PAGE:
If you have Medicare and you have been diagnosed with diabetes, you might be wondering what’s covered and what isn’t. Diabetes can be an expensive condition to treat. It often requires a large number of testing supplies.
In this MedicareWire is a Medicare insurance consulting agency. We founded MedicareWire after seeing and hearing how confusing and frustrating it is to find, understand, and choose a plan. Our services are free to the consumer. article, we’ll be diving into the topic of diabetes and diabetic tools to answer the question “does Medicare cover diabetic supplies?”
- Diabetes is a condition where your body cannot produce enough insulin to manage your blood glucose levels.
- The most common forms of diabetes are Type 1, Type 2, and Gestational Diabetes
- Medicare Part B is medical coverage for people with Original Medicare benefits. It covers doctor visits, preventative care, tests, durable medical equipment, and supplies. Medicare Part B pays 80 percent of most medically necessary healthcare services. will provide coverage for blood sugar monitoring supplies if your doctor prescribed them for you.
- Most diabetic monitoring supplies can be acquired and refilled at your local pharmacy.
- Part B will also cover the costs for external insulin pumps and therapeutic shoes, as long as your doctor orders them as part of your diabetes treatment.
- Medicare Part B does not cover insulin and insulin injection accessories, but Medicare Part D plans are an option Medicare beneficiaries can use to get prescription drug coverage. Part D plans provide cost-sharing on covered medications in four different phases: deductible, initial coverage, coverage gap, and catastrophic. Each... does.
- Additional programs such as Extra Help and Medigap can help cover diabetes supplies.
What Is Diabetes?
Diabetes is a condition that inhibits your body’s ability to process glucose, as known as blood sugar, with naturally produced insulin. This can cause a wide array of symptoms due to the unprocessed sugar in your blood, such as:1Mayoclinic.org, “Diabetes: Symptoms & causes“, Accessed November 23, 2021
- High thirst
- Increased urination
- Unusually high hunger
- Unintentional weight loss
- Irritable mood swings
- Blurry vision
- Slow-healing wounds
- Frequent infections
These symptoms can be managed by eating healthy, getting regular exercise, monitoring your glucose levels, and appropriate prescription medications to maintain a healthy blood sugar level2Mayoclinic.org, “Diabetes: Diagnosis & treatment“, Accessed November 23, 2021.
Types of Diabetes
- Type 1 Diabetes: a genetic form of diabetes that functions as an autoimmune disease, targeting the cells in your pancreas.
- Type 2 Diabetes: a form of diabetes that is caused by building up a resistance to insulin, either through unhealthy lifestyle habits or a family history of diabetes.
- Gestational Diabetes: a condition caused during pregnancy when the body builds a resistance to insulin because of the large number of hormones being produced to maintain the pregnancy.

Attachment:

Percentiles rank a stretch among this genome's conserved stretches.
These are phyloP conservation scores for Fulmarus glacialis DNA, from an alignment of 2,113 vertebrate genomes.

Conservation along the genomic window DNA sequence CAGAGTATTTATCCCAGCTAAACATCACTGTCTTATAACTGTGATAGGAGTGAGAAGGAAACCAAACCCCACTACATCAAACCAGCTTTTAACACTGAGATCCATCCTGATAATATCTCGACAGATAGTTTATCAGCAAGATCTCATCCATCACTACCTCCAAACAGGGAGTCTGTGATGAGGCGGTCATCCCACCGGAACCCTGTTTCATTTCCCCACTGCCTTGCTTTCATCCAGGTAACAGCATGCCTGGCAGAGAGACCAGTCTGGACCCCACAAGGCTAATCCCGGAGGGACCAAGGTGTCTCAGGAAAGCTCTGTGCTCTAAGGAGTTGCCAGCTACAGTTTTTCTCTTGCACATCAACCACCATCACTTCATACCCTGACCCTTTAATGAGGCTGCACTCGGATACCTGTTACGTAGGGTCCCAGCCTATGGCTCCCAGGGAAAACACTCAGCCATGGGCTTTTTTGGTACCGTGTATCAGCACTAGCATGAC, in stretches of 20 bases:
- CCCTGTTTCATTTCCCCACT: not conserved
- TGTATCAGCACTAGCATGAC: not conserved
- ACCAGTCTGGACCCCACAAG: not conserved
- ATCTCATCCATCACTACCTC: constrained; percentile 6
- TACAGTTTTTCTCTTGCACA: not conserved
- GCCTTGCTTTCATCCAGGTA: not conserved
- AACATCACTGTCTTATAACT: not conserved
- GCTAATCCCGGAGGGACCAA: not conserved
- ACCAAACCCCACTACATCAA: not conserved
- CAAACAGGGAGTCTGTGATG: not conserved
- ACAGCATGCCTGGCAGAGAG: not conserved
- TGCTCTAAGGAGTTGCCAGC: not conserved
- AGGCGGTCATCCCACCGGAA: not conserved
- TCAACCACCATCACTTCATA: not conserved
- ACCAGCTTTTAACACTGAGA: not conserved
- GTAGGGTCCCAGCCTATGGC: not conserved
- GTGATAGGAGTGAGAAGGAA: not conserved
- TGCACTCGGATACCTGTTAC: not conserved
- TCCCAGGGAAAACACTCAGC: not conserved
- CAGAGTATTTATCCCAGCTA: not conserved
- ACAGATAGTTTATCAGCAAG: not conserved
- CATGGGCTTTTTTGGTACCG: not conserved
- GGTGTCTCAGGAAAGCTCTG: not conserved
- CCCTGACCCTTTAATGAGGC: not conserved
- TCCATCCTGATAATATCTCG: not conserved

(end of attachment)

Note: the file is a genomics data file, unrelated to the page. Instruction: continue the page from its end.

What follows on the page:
How Does Medicare Cover Diabetic Supplies?
Medicare Part B covers a wide range of diabetes testing supplies, including:3Medicare.gov, “Medicare Coverage of Diabetes Supplies, Services, & Prevention Programs“, Accessed November 23, 2021
- Blood sugar monitors
- Blood sugar test strips
- Lancet devices and lancets
- Glucose control solutions used to verify test equipment accuracy
Medicare covers the testing equipment and supplies listed above whether you use insulin or not. However, the number of supplies covered by Medicare Part B varies:3Medicare.gov, “Medicare Coverage of Diabetes Supplies, Services, & Prevention Programs“, Accessed November 23, 2021
- If you use insulin, you can get up to 300 test strips and 300 lancets every 90 days.
- If you don’t use insulin, you can get 100 test strips and 100 lancets every 90 days.
If your doctor determines that it’s Services or supplies that are needed for the diagnosis or treatment of your medical condition and meet accepted standards of medical practice., and completed the required documentation, Medicare will cover additional test strips and lancets. If you meet the necessary criteria, Medicare will cover a therapeutic continuous blood glucose monitor and related supplies.3Medicare.gov, “Medicare Coverage of Diabetes Supplies, Services, & Prevention Programs“, Accessed November 23, 2021
Be aware that Medicare will only cover your self-testing equipment and supplies when you have a prescription. Your doctor’s prescription must include:3Medicare.gov, “Medicare Coverage of Diabetes Supplies, Services, & Prevention Programs“, Accessed November 23, 2021
- Whether you have diabetes.
- The type of blood sugar monitor you need and why you need it.
- Whether you use insulin.
- How often you should test your blood sugar.
- The number of test strips and lancets you need per 30 day period.
Where Do I Go For My Diabetic Supplies?